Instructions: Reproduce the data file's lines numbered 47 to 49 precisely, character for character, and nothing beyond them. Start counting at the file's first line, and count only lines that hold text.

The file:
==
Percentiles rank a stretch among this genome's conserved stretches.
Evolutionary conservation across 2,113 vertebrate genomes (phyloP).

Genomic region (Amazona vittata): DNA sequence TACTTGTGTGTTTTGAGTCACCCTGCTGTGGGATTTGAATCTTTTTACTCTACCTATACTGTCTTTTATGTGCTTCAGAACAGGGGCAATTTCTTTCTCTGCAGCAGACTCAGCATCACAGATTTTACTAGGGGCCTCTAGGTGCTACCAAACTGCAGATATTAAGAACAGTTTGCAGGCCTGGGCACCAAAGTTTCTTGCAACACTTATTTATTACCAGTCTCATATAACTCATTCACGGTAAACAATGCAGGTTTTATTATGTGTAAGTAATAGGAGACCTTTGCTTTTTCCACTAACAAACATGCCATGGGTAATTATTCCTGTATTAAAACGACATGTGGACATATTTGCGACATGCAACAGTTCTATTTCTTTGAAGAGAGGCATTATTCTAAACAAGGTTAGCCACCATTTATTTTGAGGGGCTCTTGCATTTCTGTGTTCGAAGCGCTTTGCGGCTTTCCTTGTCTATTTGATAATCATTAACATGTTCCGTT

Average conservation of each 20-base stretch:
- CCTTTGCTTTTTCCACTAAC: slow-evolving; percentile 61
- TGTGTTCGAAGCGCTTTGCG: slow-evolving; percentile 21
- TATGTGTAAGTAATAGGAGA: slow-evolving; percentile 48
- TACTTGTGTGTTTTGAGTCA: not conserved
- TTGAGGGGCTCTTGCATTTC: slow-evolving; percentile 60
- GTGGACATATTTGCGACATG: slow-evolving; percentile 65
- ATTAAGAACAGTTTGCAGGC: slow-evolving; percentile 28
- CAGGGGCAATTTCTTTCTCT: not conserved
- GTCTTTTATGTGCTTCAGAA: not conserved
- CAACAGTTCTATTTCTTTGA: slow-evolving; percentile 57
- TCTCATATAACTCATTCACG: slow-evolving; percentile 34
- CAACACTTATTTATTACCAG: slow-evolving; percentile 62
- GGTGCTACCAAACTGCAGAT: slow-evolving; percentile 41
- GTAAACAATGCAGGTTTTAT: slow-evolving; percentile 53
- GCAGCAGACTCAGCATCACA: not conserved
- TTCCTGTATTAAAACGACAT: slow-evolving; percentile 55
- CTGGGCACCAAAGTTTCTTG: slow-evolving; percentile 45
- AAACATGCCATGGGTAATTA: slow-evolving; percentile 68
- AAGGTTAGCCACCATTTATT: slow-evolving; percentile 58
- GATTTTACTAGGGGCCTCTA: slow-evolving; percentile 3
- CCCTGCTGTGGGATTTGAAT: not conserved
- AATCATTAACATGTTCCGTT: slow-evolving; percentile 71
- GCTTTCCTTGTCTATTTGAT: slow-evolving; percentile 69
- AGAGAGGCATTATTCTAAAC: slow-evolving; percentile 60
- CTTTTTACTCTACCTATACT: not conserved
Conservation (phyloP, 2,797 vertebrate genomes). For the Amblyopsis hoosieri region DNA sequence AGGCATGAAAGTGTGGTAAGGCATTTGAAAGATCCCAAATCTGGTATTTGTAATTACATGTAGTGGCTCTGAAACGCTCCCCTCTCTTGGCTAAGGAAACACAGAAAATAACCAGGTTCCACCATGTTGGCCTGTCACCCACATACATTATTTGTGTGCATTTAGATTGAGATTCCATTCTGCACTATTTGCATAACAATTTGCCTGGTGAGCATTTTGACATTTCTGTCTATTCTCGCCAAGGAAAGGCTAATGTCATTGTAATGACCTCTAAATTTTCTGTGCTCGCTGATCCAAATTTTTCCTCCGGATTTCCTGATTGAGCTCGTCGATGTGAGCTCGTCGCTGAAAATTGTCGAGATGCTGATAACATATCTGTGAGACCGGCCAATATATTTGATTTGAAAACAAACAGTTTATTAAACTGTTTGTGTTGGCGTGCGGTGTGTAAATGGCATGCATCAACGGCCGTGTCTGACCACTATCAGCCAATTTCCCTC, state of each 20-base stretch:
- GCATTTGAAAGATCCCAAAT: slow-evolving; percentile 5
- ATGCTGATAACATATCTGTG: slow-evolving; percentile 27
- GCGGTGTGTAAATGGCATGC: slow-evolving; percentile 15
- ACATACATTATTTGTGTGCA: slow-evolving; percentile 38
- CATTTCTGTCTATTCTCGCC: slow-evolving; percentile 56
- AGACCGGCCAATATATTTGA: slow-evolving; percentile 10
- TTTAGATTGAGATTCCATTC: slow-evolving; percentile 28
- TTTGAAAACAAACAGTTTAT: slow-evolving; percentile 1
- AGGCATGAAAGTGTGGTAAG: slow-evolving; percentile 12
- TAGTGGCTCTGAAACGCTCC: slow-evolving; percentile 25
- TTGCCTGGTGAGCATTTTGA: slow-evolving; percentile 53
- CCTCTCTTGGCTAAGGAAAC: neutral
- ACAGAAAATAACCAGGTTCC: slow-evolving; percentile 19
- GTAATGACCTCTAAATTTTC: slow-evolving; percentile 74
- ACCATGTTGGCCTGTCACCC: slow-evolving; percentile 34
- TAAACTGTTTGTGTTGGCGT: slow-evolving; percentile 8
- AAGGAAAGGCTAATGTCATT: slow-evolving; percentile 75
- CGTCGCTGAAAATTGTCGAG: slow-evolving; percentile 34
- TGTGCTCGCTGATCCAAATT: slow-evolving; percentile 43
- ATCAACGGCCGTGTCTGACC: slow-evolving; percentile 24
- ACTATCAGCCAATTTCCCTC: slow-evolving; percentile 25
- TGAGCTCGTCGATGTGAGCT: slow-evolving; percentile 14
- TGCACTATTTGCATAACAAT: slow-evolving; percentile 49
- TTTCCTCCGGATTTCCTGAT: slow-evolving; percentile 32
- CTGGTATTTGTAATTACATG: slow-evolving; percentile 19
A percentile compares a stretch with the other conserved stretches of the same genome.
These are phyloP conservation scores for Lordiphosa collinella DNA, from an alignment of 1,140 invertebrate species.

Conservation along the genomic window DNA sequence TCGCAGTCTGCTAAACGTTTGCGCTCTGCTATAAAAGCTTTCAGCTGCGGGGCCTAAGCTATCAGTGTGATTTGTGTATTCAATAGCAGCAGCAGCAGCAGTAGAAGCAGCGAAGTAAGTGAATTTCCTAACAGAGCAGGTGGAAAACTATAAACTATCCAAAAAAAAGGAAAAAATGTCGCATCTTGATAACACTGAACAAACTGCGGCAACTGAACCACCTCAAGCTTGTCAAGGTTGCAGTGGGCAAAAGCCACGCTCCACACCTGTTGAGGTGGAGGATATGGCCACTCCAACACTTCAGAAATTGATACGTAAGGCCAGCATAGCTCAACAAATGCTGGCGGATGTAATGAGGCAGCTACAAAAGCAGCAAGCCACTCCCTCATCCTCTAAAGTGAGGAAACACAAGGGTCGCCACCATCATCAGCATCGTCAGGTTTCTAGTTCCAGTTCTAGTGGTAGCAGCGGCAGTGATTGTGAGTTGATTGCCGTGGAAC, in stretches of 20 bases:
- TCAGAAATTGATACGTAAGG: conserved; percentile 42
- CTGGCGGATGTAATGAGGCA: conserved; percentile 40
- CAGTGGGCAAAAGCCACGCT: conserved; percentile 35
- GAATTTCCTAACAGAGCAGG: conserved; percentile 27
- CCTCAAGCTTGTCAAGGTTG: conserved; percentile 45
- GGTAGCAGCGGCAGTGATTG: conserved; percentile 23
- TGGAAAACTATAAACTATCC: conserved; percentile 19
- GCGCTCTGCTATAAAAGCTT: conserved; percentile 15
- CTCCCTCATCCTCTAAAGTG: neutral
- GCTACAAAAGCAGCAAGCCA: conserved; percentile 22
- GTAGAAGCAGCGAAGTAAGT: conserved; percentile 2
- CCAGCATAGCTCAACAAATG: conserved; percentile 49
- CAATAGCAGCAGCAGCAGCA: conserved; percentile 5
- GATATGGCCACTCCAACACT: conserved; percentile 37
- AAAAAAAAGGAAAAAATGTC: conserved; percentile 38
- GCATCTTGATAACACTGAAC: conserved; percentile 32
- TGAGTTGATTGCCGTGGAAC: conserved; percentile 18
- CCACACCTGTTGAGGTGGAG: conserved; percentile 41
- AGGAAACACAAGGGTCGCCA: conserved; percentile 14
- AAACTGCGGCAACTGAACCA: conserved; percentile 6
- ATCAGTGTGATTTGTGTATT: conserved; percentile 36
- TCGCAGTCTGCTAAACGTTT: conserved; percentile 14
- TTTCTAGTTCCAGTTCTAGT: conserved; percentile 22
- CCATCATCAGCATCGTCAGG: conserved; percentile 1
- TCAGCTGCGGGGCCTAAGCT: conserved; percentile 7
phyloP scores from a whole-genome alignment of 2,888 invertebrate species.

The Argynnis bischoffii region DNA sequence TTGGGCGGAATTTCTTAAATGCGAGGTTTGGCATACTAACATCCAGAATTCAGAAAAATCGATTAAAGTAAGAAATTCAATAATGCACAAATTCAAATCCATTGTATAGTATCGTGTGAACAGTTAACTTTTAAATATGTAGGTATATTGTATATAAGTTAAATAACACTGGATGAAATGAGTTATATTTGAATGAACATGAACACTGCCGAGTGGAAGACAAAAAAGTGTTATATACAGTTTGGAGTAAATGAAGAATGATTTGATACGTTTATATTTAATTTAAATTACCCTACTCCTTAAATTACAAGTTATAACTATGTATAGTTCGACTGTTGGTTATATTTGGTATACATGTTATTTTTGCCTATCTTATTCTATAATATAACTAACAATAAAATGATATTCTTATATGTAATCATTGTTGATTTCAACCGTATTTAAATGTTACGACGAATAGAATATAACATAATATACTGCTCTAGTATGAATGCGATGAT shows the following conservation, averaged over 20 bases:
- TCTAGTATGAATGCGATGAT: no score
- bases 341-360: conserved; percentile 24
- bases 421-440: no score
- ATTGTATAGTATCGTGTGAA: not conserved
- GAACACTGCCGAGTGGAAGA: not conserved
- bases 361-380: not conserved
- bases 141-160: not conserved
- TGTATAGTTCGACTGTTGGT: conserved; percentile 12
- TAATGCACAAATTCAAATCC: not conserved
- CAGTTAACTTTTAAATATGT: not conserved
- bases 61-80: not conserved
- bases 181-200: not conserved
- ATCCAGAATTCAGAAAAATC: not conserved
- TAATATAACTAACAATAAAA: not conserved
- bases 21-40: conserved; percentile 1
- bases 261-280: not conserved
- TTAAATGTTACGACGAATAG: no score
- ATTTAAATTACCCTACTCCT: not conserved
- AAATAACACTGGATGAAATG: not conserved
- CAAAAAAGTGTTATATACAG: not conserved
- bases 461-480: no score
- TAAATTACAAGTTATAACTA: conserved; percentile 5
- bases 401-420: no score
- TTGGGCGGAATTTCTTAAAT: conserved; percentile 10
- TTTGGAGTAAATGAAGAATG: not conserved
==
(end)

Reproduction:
- AAGGAAAGGCTAATGTCATT: slow-evolving; percentile 75
- CGTCGCTGAAAATTGTCGAG: slow-evolving; percentile 34
- TGTGCTCGCTGATCCAAATT: slow-evolving; percentile 43